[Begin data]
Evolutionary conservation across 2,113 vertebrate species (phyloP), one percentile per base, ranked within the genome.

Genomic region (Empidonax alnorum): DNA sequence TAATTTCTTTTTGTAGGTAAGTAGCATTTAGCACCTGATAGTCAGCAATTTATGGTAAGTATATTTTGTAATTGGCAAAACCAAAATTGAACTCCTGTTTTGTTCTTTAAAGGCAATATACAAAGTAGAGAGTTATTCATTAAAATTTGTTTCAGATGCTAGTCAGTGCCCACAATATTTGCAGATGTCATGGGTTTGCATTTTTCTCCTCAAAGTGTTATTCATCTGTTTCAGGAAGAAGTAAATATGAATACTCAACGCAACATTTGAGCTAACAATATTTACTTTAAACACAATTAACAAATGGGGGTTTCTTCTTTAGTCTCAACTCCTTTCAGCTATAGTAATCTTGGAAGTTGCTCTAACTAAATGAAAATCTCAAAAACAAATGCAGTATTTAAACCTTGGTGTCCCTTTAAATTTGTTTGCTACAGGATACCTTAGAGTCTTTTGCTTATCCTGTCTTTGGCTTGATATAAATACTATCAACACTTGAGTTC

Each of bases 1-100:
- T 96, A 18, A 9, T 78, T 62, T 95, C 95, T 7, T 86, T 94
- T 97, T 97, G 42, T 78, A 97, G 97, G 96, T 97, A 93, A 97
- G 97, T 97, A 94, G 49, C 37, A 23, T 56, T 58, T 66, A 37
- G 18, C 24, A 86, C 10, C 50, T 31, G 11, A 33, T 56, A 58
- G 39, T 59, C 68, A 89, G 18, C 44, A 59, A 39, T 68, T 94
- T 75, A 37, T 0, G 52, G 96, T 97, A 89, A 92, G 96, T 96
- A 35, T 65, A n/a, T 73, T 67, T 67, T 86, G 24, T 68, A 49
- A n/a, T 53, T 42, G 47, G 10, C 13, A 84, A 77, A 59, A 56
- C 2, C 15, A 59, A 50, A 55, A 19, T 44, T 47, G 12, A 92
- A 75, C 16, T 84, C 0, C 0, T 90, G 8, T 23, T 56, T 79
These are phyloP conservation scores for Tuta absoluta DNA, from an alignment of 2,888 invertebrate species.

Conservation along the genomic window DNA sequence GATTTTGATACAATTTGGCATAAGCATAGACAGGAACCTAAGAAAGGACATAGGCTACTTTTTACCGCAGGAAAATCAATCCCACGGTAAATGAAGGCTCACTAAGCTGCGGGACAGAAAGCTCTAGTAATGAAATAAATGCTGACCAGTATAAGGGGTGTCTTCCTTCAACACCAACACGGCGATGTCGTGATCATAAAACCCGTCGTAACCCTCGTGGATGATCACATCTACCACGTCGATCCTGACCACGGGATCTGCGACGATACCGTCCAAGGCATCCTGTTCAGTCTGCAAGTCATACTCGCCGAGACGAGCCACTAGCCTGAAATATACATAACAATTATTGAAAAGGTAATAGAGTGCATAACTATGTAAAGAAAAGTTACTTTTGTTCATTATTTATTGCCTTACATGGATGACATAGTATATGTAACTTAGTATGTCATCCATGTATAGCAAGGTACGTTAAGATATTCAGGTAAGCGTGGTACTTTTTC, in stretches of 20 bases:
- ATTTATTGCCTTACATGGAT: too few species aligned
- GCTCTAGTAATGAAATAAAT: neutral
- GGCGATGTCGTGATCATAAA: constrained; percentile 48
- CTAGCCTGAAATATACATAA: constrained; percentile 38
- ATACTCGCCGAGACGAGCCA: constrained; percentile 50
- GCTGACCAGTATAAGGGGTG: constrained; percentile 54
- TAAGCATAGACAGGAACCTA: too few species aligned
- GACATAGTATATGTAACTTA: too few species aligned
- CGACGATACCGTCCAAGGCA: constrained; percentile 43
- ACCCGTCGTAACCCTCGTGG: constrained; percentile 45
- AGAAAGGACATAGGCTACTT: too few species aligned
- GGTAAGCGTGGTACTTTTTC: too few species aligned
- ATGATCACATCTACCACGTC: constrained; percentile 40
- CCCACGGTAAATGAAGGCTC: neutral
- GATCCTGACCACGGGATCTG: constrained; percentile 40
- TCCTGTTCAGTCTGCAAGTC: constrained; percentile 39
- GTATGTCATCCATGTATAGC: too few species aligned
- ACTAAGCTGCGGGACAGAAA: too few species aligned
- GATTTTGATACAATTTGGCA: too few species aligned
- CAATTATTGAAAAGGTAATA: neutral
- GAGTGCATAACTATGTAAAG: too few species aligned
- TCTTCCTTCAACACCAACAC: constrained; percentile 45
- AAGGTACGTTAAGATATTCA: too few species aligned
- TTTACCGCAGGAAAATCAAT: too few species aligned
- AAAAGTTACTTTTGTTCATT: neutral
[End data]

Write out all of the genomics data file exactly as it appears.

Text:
Evolutionary conservation across 2,113 vertebrate species (phyloP), one percentile per base, ranked within the genome.

Genomic region (Empidonax alnorum): DNA sequence TAATTTCTTTTTGTAGGTAAGTAGCATTTAGCACCTGATAGTCAGCAATTTATGGTAAGTATATTTTGTAATTGGCAAAACCAAAATTGAACTCCTGTTTTGTTCTTTAAAGGCAATATACAAAGTAGAGAGTTATTCATTAAAATTTGTTTCAGATGCTAGTCAGTGCCCACAATATTTGCAGATGTCATGGGTTTGCATTTTTCTCCTCAAAGTGTTATTCATCTGTTTCAGGAAGAAGTAAATATGAATACTCAACGCAACATTTGAGCTAACAATATTTACTTTAAACACAATTAACAAATGGGGGTTTCTTCTTTAGTCTCAACTCCTTTCAGCTATAGTAATCTTGGAAGTTGCTCTAACTAAATGAAAATCTCAAAAACAAATGCAGTATTTAAACCTTGGTGTCCCTTTAAATTTGTTTGCTACAGGATACCTTAGAGTCTTTTGCTTATCCTGTCTTTGGCTTGATATAAATACTATCAACACTTGAGTTC

Each of bases 1-100:
- T 96, A 18, A 9, T 78, T 62, T 95, C 95, T 7, T 86, T 94
- T 97, T 97, G 42, T 78, A 97, G 97, G 96, T 97, A 93, A 97
- G 97, T 97, A 94, G 49, C 37, A 23, T 56, T 58, T 66, A 37
- G 18, C 24, A 86, C 10, C 50, T 31, G 11, A 33, T 56, A 58
- G 39, T 59, C 68, A 89, G 18, C 44, A 59, A 39, T 68, T 94
- T 75, A 37, T 0, G 52, G 96, T 97, A 89, A 92, G 96, T 96
- A 35, T 65, A n/a, T 73, T 67, T 67, T 86, G 24, T 68, A 49
- A n/a, T 53, T 42, G 47, G 10, C 13, A 84, A 77, A 59, A 56
- C 2, C 15, A 59, A 50, A 55, A 19, T 44, T 47, G 12, A 92
- A 75, C 16, T 84, C 0, C 0, T 90, G 8, T 23, T 56, T 79
These are phyloP conservation scores for Tuta absoluta DNA, from an alignment of 2,888 invertebrate species.

Conservation along the genomic window DNA sequence GATTTTGATACAATTTGGCATAAGCATAGACAGGAACCTAAGAAAGGACATAGGCTACTTTTTACCGCAGGAAAATCAATCCCACGGTAAATGAAGGCTCACTAAGCTGCGGGACAGAAAGCTCTAGTAATGAAATAAATGCTGACCAGTATAAGGGGTGTCTTCCTTCAACACCAACACGGCGATGTCGTGATCATAAAACCCGTCGTAACCCTCGTGGATGATCACATCTACCACGTCGATCCTGACCACGGGATCTGCGACGATACCGTCCAAGGCATCCTGTTCAGTCTGCAAGTCATACTCGCCGAGACGAGCCACTAGCCTGAAATATACATAACAATTATTGAAAAGGTAATAGAGTGCATAACTATGTAAAGAAAAGTTACTTTTGTTCATTATTTATTGCCTTACATGGATGACATAGTATATGTAACTTAGTATGTCATCCATGTATAGCAAGGTACGTTAAGATATTCAGGTAAGCGTGGTACTTTTTC, in stretches of 20 bases:
- ATTTATTGCCTTACATGGAT: too few species aligned
- GCTCTAGTAATGAAATAAAT: neutral
- GGCGATGTCGTGATCATAAA: constrained; percentile 48
- CTAGCCTGAAATATACATAA: constrained; percentile 38
- ATACTCGCCGAGACGAGCCA: constrained; percentile 50
- GCTGACCAGTATAAGGGGTG: constrained; percentile 54
- TAAGCATAGACAGGAACCTA: too few species aligned
- GACATAGTATATGTAACTTA: too few species aligned
- CGACGATACCGTCCAAGGCA: constrained; percentile 43
- ACCCGTCGTAACCCTCGTGG: constrained; percentile 45
- AGAAAGGACATAGGCTACTT: too few species aligned
- GGTAAGCGTGGTACTTTTTC: too few species aligned
- ATGATCACATCTACCACGTC: constrained; percentile 40
- CCCACGGTAAATGAAGGCTC: neutral
- GATCCTGACCACGGGATCTG: constrained; percentile 40
- TCCTGTTCAGTCTGCAAGTC: constrained; percentile 39
- GTATGTCATCCATGTATAGC: too few species aligned
- ACTAAGCTGCGGGACAGAAA: too few species aligned
- GATTTTGATACAATTTGGCA: too few species aligned
- CAATTATTGAAAAGGTAATA: neutral
- GAGTGCATAACTATGTAAAG: too few species aligned
- TCTTCCTTCAACACCAACAC: constrained; percentile 45
- AAGGTACGTTAAGATATTCA: too few species aligned
- TTTACCGCAGGAAAATCAAT: too few species aligned
- AAAAGTTACTTTTGTTCATT: neutral